A soothing and filling miki is exactly the soul soup on a sleepy Sunday night. Went back to Jannete’s Place, located among the merienda stalls facing the Batac Riverside Empanadahan after making that wonderful discovery with FoodPrints.
I’m not too fond of egg, so I asked them not to throw Brandon’s into his bowl for me to shoot. Mine is perfect with just chicharon and Ilocos suka ken sili.
Wet Laoag streets.
Taken in between shoots for FoodPrints, debuting on the Lifestyle Network this Sept. 7, 8:30 PM. Photo courtesy of Ms. Jannete Sonorjo Gabriel (in black), standing right next to host Chef Sandy Daza..
Miki noodles are handmade and quality depends on where you eat it. I like the way Jannete does her noodles, nicely al dente and slightly seasoned. Lusay noodles in miki is so unappetizing no matter how tasty the soup would be! I tried once to ask her secret recipe, but failed:)
I haven’t been to their branch in Laoag. Jannete says it’s somewhere near the Fariñas bus terminal and Cockhouse. Eugene also drops by the stall in Batac quite often. On busy days, students from MMSU Batac and nearby schools would troop to Jannete’s Place. I noticed halo-halo is also a bestseller.
If you’re eager to try tasty miki, but can’t visit Ilocos soon, though we’d be so happy to have you here, here’s our own recipe at home.
Photographed by Blauearth © Blauearth™ All Rights Reserved 2009-2013
Looking for a place to eat delicious native food in Laoag can be quite tricky. If you’re raring to try something in particular, a good person to ask is a tricycle driver — he’s always out in the streets and is more or less familiar with the more frequented eateries in town. So if you’re aiming for miki, most likely he’ll recommend Christine’s Miki Haus. Christine’s Miki Haus has been around since 1995. The pagmikian used to be no more than one table, which can seat merely six people. It got bigger and bigger, and in 2001, owners Cora and Roger Cendaña modified their home (just right across the old location) to make room for a newer air-conditioned Christine’s Miki Haus, which can hold several large groups at the same time. For the not-so-closely-acquainted with Ilocano cuisine, miki is thick chicken soup consisting of homemade noodles, chicharon bits, and topped with chicken floss. Recipes will vary depending on the maker’s taste. Christine’s miki has consistently had the down-home style with classic appeal. Resembling the savory miki of yore, the noodles are not too thick and don’t turn soggy at all. There is that authenticity that only homegrown locals can easily discern.Very affordable, miki with lumpia (spring roll), puto (steamed rice cake) or pork barbecue will cost anywhere between 50-80 pesos. Note: Miki is best eaten with a drizzle of well-aged sukang Iloco with sili. Happy chow time!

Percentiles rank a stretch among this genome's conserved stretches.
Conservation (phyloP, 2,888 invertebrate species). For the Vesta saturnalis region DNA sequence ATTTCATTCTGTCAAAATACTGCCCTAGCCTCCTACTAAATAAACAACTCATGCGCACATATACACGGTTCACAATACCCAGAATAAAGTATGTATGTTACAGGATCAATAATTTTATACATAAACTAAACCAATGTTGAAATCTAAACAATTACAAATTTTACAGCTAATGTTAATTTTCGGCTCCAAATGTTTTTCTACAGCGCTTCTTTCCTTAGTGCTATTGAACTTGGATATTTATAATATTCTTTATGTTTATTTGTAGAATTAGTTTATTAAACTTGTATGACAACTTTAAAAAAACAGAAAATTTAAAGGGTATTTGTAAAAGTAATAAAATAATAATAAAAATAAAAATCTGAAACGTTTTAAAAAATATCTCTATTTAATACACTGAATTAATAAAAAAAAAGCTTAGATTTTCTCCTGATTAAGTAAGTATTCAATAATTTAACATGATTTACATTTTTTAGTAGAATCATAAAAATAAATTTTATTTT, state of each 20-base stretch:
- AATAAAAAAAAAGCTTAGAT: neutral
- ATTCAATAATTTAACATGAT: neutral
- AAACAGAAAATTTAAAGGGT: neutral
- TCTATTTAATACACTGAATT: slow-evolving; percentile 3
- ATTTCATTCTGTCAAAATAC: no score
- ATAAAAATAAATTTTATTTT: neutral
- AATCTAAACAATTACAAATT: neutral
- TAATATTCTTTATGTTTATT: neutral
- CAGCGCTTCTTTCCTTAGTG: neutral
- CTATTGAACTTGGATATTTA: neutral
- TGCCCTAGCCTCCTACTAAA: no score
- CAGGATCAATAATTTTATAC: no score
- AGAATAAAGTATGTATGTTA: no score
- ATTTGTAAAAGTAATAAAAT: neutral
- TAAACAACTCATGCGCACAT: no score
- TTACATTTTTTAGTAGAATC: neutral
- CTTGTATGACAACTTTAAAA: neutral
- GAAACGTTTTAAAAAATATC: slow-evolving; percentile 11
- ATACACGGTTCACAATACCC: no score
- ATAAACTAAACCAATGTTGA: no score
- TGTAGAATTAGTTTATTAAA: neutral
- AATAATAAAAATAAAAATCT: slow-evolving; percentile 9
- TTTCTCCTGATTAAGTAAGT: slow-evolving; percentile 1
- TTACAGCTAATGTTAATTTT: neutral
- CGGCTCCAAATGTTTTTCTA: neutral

Christine’s Miki Haus (Open from 7:00 AM to 10:00 PM) 33 Paco Roman St., Laoag City, Ilocos Norte, Philippines
Photographed by Blauearth © Blauearth™ All Rights Reserved 2009-2011
This Ilocano dish is called miki. It’s been around after many Chinese migrated to Ilocos. Mi is Chinese for noodles. The assiduous Ilocanos, perhaps, wanted something more filling than the original Chinese clear broth poured over noodles, and invented the heavier miki with a thick soup akin to bisque.
Miki is usually served at birthday merienda gatherings and lamays. Miki houses are not hard to find… but finding the best miki is like finding Nemo. There are many variations, though. Some like it with pork… others make use of tukmem (fresh water shellfish). The best miki I’ve had was made with seasonal fresh crablet fat. I’ve had it only once in my life. Gosh, I wonder why no one makes it other than Encarnacion? The most common miki is made with homemade noodles and chicken floss in creamy chicken soup. It is very popular among the younger set. The price list is the obvious clue.
I came to discover M & D Store and Miki House through my 12-year old son, a certified foodie. It’s my second time to go with him just this afternoon. Their miki was the same like the first time I tried it. The noodles was al dente and the soup was rich and tasty… absolutely better than miki I’ve had in other miki houses before. I asked the owner what her secret is and she showed me around her kitchen. “I only use first-class flour”, she revealed.
M & D Store and Mike House, 74 P. Acosta St. (former Siazon Road), Laoag, Ilocos Norte
Photographed by Blauearth Copyright © Blauearth™ ALL RIGHTS RESERVED